Project Eden is set to make the Shark Bay World Heritage Area one of the wildlife wonders of the world.

The Shark Bay World Heritage Region is a mecca for visitors interested in discovering the unique and diverse wildlife. Ten species of mammals, 98 species of reptiles and over 100 species of land based, wading and migratory birds live along the shore and in the coastal desert of the Bay.

While several endangered mammals survive on Shark Bay’s offshore islands, a large number of species have disappeared from arid parts of mainland Australia. This is largely because of predation by introduced foxes and cats and competition from introduced grazing animals like rabbits, goats and sheep.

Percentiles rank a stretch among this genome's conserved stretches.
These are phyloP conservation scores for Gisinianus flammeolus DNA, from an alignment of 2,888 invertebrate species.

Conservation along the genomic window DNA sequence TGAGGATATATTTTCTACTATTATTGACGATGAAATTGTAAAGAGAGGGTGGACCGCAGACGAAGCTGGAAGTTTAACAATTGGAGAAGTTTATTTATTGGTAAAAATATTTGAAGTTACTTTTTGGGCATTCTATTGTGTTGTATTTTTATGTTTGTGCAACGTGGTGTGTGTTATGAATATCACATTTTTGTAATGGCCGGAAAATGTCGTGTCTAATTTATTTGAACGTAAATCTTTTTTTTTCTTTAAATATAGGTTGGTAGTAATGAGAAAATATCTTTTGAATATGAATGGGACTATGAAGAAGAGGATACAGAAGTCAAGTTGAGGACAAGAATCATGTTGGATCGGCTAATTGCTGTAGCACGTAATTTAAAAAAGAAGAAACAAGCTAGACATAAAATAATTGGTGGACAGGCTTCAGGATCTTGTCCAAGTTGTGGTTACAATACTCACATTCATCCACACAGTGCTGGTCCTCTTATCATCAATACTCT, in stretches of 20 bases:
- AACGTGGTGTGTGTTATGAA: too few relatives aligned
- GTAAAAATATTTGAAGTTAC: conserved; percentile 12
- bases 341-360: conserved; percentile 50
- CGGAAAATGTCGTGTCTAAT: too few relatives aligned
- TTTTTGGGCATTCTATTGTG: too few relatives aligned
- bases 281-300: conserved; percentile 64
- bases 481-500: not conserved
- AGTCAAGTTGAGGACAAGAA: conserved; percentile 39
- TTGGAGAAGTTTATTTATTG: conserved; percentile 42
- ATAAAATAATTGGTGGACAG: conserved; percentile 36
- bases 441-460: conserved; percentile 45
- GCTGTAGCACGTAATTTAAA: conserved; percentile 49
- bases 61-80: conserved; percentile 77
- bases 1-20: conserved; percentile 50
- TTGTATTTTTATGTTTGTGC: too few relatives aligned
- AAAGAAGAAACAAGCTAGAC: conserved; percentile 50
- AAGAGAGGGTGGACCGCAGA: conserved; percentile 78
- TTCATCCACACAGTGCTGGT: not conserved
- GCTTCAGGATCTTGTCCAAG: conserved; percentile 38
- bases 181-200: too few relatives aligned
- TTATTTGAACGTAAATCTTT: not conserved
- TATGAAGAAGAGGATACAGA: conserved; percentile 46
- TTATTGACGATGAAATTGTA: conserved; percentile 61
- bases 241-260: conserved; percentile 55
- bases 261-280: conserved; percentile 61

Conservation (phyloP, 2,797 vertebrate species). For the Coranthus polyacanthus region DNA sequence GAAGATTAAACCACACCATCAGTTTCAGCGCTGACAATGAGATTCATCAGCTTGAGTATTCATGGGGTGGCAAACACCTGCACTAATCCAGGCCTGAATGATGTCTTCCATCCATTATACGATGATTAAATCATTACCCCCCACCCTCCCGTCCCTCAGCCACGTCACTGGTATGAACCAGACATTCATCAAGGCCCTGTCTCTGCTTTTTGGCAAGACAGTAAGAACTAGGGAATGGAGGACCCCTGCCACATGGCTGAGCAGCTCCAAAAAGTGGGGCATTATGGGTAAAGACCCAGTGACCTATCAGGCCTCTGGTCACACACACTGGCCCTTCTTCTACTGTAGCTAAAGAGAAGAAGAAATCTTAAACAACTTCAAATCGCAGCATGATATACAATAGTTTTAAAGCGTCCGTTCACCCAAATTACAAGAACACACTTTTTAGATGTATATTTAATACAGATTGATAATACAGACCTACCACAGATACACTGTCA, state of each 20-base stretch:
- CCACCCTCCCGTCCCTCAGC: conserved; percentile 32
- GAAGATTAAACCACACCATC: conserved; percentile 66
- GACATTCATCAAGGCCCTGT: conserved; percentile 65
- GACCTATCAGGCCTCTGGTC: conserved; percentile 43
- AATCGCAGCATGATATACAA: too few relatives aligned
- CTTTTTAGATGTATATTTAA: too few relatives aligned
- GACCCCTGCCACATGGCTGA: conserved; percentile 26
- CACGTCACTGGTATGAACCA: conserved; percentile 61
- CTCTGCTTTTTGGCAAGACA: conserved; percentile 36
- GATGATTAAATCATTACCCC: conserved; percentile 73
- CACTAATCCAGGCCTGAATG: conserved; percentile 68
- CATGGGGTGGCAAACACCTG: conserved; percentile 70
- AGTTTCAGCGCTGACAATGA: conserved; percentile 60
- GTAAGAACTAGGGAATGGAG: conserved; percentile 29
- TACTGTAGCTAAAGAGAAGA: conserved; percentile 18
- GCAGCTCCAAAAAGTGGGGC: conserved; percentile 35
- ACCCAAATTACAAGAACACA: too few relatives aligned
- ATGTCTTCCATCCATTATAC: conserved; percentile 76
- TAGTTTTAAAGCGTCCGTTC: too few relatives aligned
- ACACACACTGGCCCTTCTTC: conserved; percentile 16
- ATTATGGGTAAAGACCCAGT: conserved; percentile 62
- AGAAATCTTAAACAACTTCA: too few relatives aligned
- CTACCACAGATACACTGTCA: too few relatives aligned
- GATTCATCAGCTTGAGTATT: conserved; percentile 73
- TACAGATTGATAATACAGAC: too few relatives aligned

The Department of Parks and Wildlife aims to bring back endangered wildlife to the Peron Peninsula with Project Eden.

As well as widespread baiting to remove virtually all feral cats, foxes, goats and rabbits from a 1050 square kilometre area of the Shark bay World Heritage Area, a 3.4 kilometre fence has been built to keep feral animals out.

By the end of 1996, foxes had all but been eradicated and around 95 per cent of feral cats had been removed. Animal species such as the woylie, mallefowl, red-tailed phascogale, rufous hare-wallaby, banded hare-wallaby, western barred bandicoot, chuditch and bilby may soon be introduced.